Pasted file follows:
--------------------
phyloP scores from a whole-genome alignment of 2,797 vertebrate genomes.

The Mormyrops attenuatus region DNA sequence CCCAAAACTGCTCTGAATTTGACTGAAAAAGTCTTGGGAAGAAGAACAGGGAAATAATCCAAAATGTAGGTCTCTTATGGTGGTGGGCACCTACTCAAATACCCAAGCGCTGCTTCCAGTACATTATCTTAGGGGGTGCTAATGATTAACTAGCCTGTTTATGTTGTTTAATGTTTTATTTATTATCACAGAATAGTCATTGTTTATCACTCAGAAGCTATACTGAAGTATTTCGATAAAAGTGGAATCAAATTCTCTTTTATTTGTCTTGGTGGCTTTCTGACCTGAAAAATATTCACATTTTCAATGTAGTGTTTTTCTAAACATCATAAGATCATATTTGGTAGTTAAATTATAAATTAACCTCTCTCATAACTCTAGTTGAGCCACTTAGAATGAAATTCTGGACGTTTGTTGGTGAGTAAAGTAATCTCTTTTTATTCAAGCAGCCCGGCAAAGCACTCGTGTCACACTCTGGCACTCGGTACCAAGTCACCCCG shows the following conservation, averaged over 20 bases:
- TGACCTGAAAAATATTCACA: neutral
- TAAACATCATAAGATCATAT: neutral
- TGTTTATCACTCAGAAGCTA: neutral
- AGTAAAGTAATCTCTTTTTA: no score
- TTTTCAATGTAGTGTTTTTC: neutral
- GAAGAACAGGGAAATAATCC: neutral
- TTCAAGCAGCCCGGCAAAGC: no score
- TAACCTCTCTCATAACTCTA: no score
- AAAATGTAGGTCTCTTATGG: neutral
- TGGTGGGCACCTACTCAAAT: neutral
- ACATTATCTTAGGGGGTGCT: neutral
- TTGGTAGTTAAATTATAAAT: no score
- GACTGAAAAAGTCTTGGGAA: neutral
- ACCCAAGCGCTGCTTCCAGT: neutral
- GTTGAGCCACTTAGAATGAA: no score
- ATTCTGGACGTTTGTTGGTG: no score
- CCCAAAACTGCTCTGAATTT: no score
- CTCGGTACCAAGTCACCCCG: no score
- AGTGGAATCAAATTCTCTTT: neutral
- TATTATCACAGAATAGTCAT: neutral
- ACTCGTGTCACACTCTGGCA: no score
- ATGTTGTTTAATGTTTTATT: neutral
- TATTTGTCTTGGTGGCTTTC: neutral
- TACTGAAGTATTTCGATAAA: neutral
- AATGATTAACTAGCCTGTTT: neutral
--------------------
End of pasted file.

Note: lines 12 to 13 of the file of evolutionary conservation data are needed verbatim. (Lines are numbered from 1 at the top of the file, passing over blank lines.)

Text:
- TGGTGGGCACCTACTCAAAT: neutral
- ACATTATCTTAGGGGGTGCT: neutral